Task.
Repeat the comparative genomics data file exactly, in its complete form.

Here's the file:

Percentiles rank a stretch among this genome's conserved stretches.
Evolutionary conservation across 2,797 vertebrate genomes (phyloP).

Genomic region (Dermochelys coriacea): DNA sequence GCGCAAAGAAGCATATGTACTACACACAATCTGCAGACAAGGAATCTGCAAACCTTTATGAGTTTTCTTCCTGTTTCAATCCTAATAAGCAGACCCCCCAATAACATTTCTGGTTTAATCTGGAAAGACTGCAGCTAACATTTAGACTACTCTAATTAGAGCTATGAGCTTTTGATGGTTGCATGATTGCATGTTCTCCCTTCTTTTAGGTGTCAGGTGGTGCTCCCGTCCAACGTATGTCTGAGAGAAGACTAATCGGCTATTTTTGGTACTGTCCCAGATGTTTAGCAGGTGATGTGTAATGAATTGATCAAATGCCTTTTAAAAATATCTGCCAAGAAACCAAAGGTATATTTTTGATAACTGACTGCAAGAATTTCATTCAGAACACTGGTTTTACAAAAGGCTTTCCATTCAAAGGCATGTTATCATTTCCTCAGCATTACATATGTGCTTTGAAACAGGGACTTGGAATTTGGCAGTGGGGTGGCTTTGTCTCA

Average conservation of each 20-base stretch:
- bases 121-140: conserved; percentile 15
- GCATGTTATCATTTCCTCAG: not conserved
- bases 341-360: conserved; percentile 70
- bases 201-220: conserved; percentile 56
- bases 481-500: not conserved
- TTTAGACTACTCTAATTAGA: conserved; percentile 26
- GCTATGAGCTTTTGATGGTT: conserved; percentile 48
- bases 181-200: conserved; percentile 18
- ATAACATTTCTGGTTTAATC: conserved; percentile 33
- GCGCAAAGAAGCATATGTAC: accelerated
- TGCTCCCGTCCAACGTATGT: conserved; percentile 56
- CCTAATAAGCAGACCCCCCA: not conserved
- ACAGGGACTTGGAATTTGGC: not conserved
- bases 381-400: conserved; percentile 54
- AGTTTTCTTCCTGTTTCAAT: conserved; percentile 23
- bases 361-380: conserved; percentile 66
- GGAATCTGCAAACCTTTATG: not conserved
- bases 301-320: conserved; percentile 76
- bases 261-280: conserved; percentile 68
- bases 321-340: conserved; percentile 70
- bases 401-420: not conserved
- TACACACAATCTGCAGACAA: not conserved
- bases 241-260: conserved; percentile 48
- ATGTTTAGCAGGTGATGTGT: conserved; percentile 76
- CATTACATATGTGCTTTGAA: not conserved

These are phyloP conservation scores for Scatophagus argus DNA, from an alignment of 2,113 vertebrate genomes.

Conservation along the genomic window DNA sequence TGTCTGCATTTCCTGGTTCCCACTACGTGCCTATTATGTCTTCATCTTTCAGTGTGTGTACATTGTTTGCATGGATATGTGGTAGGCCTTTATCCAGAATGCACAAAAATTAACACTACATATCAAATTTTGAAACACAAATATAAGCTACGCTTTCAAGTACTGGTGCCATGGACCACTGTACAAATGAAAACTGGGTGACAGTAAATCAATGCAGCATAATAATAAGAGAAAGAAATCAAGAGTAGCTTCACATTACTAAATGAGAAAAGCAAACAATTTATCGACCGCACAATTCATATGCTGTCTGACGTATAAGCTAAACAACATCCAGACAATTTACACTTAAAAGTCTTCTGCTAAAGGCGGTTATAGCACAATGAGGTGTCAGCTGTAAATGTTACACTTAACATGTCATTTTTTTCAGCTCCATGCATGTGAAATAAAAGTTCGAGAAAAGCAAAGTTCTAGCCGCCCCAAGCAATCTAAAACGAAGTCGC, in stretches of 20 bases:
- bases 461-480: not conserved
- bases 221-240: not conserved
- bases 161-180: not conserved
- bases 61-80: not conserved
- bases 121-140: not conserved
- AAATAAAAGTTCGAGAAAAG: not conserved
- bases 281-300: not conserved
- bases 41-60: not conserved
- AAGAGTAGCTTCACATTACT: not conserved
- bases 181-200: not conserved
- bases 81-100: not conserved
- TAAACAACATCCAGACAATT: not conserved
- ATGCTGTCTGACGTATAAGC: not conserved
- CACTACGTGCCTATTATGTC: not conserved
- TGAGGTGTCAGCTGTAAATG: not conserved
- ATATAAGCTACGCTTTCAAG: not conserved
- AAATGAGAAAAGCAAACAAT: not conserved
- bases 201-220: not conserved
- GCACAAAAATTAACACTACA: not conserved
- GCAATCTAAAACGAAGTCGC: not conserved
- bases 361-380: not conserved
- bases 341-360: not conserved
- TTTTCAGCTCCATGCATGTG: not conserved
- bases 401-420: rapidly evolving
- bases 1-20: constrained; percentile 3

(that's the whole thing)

Percentiles rank a stretch among this genome's conserved stretches.
Evolutionary conservation across 2,797 vertebrate genomes (phyloP).

Genomic region (Dermochelys coriacea): DNA sequence GCGCAAAGAAGCATATGTACTACACACAATCTGCAGACAAGGAATCTGCAAACCTTTATGAGTTTTCTTCCTGTTTCAATCCTAATAAGCAGACCCCCCAATAACATTTCTGGTTTAATCTGGAAAGACTGCAGCTAACATTTAGACTACTCTAATTAGAGCTATGAGCTTTTGATGGTTGCATGATTGCATGTTCTCCCTTCTTTTAGGTGTCAGGTGGTGCTCCCGTCCAACGTATGTCTGAGAGAAGACTAATCGGCTATTTTTGGTACTGTCCCAGATGTTTAGCAGGTGATGTGTAATGAATTGATCAAATGCCTTTTAAAAATATCTGCCAAGAAACCAAAGGTATATTTTTGATAACTGACTGCAAGAATTTCATTCAGAACACTGGTTTTACAAAAGGCTTTCCATTCAAAGGCATGTTATCATTTCCTCAGCATTACATATGTGCTTTGAAACAGGGACTTGGAATTTGGCAGTGGGGTGGCTTTGTCTCA

Average conservation of each 20-base stretch:
- bases 121-140: conserved; percentile 15
- GCATGTTATCATTTCCTCAG: not conserved
- bases 341-360: conserved; percentile 70
- bases 201-220: conserved; percentile 56
- bases 481-500: not conserved
- TTTAGACTACTCTAATTAGA: conserved; percentile 26
- GCTATGAGCTTTTGATGGTT: conserved; percentile 48
- bases 181-200: conserved; percentile 18
- ATAACATTTCTGGTTTAATC: conserved; percentile 33
- GCGCAAAGAAGCATATGTAC: accelerated
- TGCTCCCGTCCAACGTATGT: conserved; percentile 56
- CCTAATAAGCAGACCCCCCA: not conserved
- ACAGGGACTTGGAATTTGGC: not conserved
- bases 381-400: conserved; percentile 54
- AGTTTTCTTCCTGTTTCAAT: conserved; percentile 23
- bases 361-380: conserved; percentile 66
- GGAATCTGCAAACCTTTATG: not conserved
- bases 301-320: conserved; percentile 76
- bases 261-280: conserved; percentile 68
- bases 321-340: conserved; percentile 70
- bases 401-420: not conserved
- TACACACAATCTGCAGACAA: not conserved
- bases 241-260: conserved; percentile 48
- ATGTTTAGCAGGTGATGTGT: conserved; percentile 76
- CATTACATATGTGCTTTGAA: not conserved

These are phyloP conservation scores for Scatophagus argus DNA, from an alignment of 2,113 vertebrate genomes.

Conservation along the genomic window DNA sequence TGTCTGCATTTCCTGGTTCCCACTACGTGCCTATTATGTCTTCATCTTTCAGTGTGTGTACATTGTTTGCATGGATATGTGGTAGGCCTTTATCCAGAATGCACAAAAATTAACACTACATATCAAATTTTGAAACACAAATATAAGCTACGCTTTCAAGTACTGGTGCCATGGACCACTGTACAAATGAAAACTGGGTGACAGTAAATCAATGCAGCATAATAATAAGAGAAAGAAATCAAGAGTAGCTTCACATTACTAAATGAGAAAAGCAAACAATTTATCGACCGCACAATTCATATGCTGTCTGACGTATAAGCTAAACAACATCCAGACAATTTACACTTAAAAGTCTTCTGCTAAAGGCGGTTATAGCACAATGAGGTGTCAGCTGTAAATGTTACACTTAACATGTCATTTTTTTCAGCTCCATGCATGTGAAATAAAAGTTCGAGAAAAGCAAAGTTCTAGCCGCCCCAAGCAATCTAAAACGAAGTCGC, in stretches of 20 bases:
- bases 461-480: not conserved
- bases 221-240: not conserved
- bases 161-180: not conserved
- bases 61-80: not conserved
- bases 121-140: not conserved
- AAATAAAAGTTCGAGAAAAG: not conserved
- bases 281-300: not conserved
- bases 41-60: not conserved
- AAGAGTAGCTTCACATTACT: not conserved
- bases 181-200: not conserved
- bases 81-100: not conserved
- TAAACAACATCCAGACAATT: not conserved
- ATGCTGTCTGACGTATAAGC: not conserved
- CACTACGTGCCTATTATGTC: not conserved
- TGAGGTGTCAGCTGTAAATG: not conserved
- ATATAAGCTACGCTTTCAAG: not conserved
- AAATGAGAAAAGCAAACAAT: not conserved
- bases 201-220: not conserved
- GCACAAAAATTAACACTACA: not conserved
- GCAATCTAAAACGAAGTCGC: not conserved
- bases 361-380: not conserved
- bases 341-360: not conserved
- TTTTCAGCTCCATGCATGTG: not conserved
- bases 401-420: rapidly evolving
- bases 1-20: constrained; percentile 3